Mr. Charles Hart, proprietor of Tattersall's Stables, was born at Southbride, Canterbury, in July, 1873. He was educated at public schools in Canterbury and Hawke's Bay, and was afterwards employed at farming. In 1897 he became driver of the Napier-Hastings coach, which he subsequently bought, and ran on his own account for about six years, before acquiring his present business. Mr. Hart conducts a weekly coach service with Mangawhare, thirty-three miles distant from Hastings, which he was the first to institute.

Newrick Brothers, Traction Engine and Steam Threshing Mill Plant Propritors, Karamu Road, Hastings. This firm was established in Janary, 1906. The plant includes a first-class powerful traction engine, a large chaffcutter, an up-to-date wood-sawing machine, and a complete grain-threshing plant. Messrs Newrick Brothers are good and reliable workmen, and conduct a successful business page 473 About six persons are employed.

Mr. James Albyn Newrick, senior partner in the firm of Messrs Newrick Brothers, was born at Havelock North on the 22nd of May. 1883. He was educated at the Havelock North public school, and has since been employed at his present business.

Tottenham, Herbert Ponsonby Loftus, General Carrier and Produce Dealer, Threshing Mill and Traction Engine Proprietor, Station Street, Hastings. This business was established in the year 1903, by the present proprietor. The plant includes a threshing mill, a chaff-cutter, a hay and straw bailer, a powerful compound Fowler engine, and heavy road hauling apparatus. Mr. Tottenham has erected a large storage shed in Southampton Street, which is connected with the railway line by a private siding, and he has also storage capacity in Station Street. He deals largely in the purchase of standing crops, which he reaps and threshes. Mr. Tottenham was born on the Glenfarm estate, Country Leitrim, Ireland, and is the fourth son of the late Colonel A. L. Tottenham, for sixteen years a member of the British House of Commons, After passing through a preparatory course, he entered the naval training ship “Britannia.” and two years later went to sea in the “Alexandra,” of the Mediterranean Squadron, then under the command of the Duke of Edinburgh. In 1891 Mr. Tottenham returned to Ireland, and then emigrated to New Zealand, where he remained for three years, part of which time he was emplyed by Sir William Russell, on “Flaxmere.” He subsequently returned to the Old Land, and for seven years conducted business as a land agent; Lord Francis Hope's estate being among those he administered. In 1903 he again came to New Zealand, and estblished his present business. Mr. Tottenham married Miss Emilia Gaussen, eldest daughter of Captain Gaussen, of “Brookman's Park,” Hertfordshire, England, in 1897, and has three sons and two daughters. In 1905 Captain Gaussen died, and early in the following year Mr. and Mrs. Tottenham returned Home to take possession of their inheritance. Mr. Tottenham still retains his commercial interests in the Colony.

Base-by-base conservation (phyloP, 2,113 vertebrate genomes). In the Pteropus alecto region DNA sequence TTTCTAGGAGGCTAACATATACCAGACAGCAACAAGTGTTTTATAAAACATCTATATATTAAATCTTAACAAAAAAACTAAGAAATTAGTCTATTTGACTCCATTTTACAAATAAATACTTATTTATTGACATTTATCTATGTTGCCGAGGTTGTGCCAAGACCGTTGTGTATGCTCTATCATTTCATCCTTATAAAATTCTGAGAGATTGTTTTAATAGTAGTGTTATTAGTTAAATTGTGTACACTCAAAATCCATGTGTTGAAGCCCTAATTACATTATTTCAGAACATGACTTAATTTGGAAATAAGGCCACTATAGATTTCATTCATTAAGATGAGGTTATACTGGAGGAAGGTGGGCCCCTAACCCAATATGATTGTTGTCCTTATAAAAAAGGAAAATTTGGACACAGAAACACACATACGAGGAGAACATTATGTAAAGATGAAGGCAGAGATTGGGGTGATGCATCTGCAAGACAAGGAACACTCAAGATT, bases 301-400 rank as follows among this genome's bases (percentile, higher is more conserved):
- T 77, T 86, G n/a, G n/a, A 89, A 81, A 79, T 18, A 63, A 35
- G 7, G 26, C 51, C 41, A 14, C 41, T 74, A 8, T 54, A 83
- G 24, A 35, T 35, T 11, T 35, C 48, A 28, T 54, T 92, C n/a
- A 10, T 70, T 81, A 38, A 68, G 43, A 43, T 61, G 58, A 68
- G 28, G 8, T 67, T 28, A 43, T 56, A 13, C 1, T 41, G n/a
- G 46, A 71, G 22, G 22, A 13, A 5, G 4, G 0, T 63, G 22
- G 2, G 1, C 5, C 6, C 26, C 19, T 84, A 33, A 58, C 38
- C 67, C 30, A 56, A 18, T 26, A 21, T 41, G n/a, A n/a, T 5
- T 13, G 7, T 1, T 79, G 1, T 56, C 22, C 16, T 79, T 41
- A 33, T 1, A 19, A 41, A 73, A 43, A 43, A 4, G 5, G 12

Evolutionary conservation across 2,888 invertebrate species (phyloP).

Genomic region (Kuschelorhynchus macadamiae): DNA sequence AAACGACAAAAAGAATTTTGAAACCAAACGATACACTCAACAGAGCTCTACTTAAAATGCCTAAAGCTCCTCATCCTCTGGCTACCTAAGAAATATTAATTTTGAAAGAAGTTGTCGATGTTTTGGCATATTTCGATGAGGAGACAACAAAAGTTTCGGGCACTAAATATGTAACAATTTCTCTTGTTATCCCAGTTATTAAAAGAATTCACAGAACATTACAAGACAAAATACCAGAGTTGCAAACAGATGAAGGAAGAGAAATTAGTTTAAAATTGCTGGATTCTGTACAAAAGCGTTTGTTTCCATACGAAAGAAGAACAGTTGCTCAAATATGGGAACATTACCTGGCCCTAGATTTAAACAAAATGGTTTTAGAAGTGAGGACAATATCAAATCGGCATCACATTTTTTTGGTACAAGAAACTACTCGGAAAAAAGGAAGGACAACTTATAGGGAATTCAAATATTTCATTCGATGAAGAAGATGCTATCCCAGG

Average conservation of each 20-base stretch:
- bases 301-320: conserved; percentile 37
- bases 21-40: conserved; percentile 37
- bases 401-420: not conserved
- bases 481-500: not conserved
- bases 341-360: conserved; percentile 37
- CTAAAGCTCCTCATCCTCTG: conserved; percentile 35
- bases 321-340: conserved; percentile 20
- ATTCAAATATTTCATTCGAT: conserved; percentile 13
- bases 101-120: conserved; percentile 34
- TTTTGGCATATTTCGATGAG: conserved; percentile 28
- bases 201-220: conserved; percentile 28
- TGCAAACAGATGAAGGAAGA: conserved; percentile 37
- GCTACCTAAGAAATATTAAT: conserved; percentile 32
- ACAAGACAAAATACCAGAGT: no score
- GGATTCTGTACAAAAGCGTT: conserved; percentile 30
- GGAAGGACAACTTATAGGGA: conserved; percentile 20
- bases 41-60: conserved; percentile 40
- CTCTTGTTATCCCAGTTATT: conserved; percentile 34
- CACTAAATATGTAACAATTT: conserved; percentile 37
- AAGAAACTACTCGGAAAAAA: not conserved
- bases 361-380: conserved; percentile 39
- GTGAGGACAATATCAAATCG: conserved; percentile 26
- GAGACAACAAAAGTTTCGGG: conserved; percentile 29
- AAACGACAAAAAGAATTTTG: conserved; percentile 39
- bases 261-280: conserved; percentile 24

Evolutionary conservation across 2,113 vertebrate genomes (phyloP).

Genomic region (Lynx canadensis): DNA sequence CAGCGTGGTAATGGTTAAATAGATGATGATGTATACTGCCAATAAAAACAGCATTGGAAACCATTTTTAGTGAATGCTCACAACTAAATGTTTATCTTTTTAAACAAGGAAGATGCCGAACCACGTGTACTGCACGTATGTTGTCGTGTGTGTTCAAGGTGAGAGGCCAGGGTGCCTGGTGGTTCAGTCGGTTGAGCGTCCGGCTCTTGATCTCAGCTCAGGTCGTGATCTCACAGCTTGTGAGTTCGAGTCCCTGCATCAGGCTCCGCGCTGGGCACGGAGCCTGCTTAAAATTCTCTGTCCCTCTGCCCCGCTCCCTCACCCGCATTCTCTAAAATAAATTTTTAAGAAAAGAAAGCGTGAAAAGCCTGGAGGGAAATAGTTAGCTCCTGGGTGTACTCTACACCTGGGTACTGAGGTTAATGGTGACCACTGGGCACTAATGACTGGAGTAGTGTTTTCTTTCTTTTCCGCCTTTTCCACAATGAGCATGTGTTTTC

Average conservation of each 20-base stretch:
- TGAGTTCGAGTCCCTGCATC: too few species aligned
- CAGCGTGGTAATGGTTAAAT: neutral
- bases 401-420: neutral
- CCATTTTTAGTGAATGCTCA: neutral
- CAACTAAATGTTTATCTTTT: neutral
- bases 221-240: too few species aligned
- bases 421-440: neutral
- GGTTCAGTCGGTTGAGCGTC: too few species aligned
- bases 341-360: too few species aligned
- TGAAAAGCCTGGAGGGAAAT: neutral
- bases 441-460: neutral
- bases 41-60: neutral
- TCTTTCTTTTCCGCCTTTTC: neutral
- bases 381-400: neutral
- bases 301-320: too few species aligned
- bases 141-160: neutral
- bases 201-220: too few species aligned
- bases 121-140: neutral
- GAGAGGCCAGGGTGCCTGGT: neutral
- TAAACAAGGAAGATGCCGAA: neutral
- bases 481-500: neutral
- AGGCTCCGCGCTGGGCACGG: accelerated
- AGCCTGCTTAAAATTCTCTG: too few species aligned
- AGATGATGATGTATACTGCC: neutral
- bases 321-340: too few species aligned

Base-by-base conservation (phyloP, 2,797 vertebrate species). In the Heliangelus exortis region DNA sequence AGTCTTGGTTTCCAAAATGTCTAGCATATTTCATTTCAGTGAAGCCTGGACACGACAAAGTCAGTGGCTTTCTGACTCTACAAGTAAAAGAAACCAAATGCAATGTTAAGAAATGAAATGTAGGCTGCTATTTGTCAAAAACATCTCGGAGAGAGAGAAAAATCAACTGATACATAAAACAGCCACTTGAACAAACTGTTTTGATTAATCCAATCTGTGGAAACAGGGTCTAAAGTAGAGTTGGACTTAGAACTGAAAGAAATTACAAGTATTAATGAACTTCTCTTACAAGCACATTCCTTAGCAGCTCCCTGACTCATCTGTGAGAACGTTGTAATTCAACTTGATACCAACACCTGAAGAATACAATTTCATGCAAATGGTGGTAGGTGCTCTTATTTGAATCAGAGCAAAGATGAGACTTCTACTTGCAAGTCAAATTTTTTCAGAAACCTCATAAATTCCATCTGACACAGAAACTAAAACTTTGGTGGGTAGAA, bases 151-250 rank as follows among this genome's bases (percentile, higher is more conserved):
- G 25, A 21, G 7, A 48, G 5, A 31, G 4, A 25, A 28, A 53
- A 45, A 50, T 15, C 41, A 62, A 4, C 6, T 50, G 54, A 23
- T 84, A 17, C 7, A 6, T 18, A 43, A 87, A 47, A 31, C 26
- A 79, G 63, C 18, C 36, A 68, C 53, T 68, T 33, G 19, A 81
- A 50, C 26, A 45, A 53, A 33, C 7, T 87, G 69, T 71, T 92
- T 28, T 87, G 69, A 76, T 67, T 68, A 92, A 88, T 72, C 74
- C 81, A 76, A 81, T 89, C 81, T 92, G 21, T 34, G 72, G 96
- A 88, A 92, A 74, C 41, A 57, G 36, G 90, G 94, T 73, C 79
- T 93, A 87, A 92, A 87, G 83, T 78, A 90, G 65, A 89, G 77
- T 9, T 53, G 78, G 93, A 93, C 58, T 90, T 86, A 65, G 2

Messers Newrick Brothers Threshing Grass Seed at Hastings.

Messers Newrick Brothers Threshing Grass Seed at Hastings.